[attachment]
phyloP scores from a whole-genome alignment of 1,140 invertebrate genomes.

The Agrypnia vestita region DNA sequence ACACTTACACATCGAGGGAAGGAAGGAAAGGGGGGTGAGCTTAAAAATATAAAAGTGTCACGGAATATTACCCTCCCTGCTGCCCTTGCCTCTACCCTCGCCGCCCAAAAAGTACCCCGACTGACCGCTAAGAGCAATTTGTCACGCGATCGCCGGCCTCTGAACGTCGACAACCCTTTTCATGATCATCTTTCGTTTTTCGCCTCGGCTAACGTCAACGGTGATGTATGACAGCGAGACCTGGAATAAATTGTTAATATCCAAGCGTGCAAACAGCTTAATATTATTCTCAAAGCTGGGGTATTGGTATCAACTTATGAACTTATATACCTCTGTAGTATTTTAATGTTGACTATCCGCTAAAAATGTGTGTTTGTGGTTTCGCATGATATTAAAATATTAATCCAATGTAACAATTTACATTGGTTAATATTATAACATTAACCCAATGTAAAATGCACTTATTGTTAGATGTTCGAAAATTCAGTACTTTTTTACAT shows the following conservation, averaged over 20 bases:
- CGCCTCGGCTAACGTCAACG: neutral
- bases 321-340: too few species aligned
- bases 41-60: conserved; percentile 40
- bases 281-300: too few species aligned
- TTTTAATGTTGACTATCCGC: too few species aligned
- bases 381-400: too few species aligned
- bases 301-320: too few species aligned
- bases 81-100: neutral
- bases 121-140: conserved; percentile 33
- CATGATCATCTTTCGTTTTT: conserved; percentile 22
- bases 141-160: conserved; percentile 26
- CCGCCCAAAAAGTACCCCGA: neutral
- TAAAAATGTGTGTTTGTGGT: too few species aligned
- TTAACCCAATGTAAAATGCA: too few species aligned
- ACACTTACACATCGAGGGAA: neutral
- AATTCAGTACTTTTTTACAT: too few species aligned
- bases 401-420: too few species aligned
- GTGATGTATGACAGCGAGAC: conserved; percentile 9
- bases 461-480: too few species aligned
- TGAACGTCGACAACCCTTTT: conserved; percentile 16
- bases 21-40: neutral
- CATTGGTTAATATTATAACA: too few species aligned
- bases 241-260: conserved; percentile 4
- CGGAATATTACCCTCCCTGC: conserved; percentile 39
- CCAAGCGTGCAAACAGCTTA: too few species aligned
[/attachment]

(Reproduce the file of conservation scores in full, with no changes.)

phyloP scores from a whole-genome alignment of 1,140 invertebrate genomes.

The Agrypnia vestita region DNA sequence ACACTTACACATCGAGGGAAGGAAGGAAAGGGGGGTGAGCTTAAAAATATAAAAGTGTCACGGAATATTACCCTCCCTGCTGCCCTTGCCTCTACCCTCGCCGCCCAAAAAGTACCCCGACTGACCGCTAAGAGCAATTTGTCACGCGATCGCCGGCCTCTGAACGTCGACAACCCTTTTCATGATCATCTTTCGTTTTTCGCCTCGGCTAACGTCAACGGTGATGTATGACAGCGAGACCTGGAATAAATTGTTAATATCCAAGCGTGCAAACAGCTTAATATTATTCTCAAAGCTGGGGTATTGGTATCAACTTATGAACTTATATACCTCTGTAGTATTTTAATGTTGACTATCCGCTAAAAATGTGTGTTTGTGGTTTCGCATGATATTAAAATATTAATCCAATGTAACAATTTACATTGGTTAATATTATAACATTAACCCAATGTAAAATGCACTTATTGTTAGATGTTCGAAAATTCAGTACTTTTTTACAT shows the following conservation, averaged over 20 bases:
- CGCCTCGGCTAACGTCAACG: neutral
- bases 321-340: too few species aligned
- bases 41-60: conserved; percentile 40
- bases 281-300: too few species aligned
- TTTTAATGTTGACTATCCGC: too few species aligned
- bases 381-400: too few species aligned
- bases 301-320: too few species aligned
- bases 81-100: neutral
- bases 121-140: conserved; percentile 33
- CATGATCATCTTTCGTTTTT: conserved; percentile 22
- bases 141-160: conserved; percentile 26
- CCGCCCAAAAAGTACCCCGA: neutral
- TAAAAATGTGTGTTTGTGGT: too few species aligned
- TTAACCCAATGTAAAATGCA: too few species aligned
- ACACTTACACATCGAGGGAA: neutral
- AATTCAGTACTTTTTTACAT: too few species aligned
- bases 401-420: too few species aligned
- GTGATGTATGACAGCGAGAC: conserved; percentile 9
- bases 461-480: too few species aligned
- TGAACGTCGACAACCCTTTT: conserved; percentile 16
- bases 21-40: neutral
- CATTGGTTAATATTATAACA: too few species aligned
- bases 241-260: conserved; percentile 4
- CGGAATATTACCCTCCCTGC: conserved; percentile 39
- CCAAGCGTGCAAACAGCTTA: too few species aligned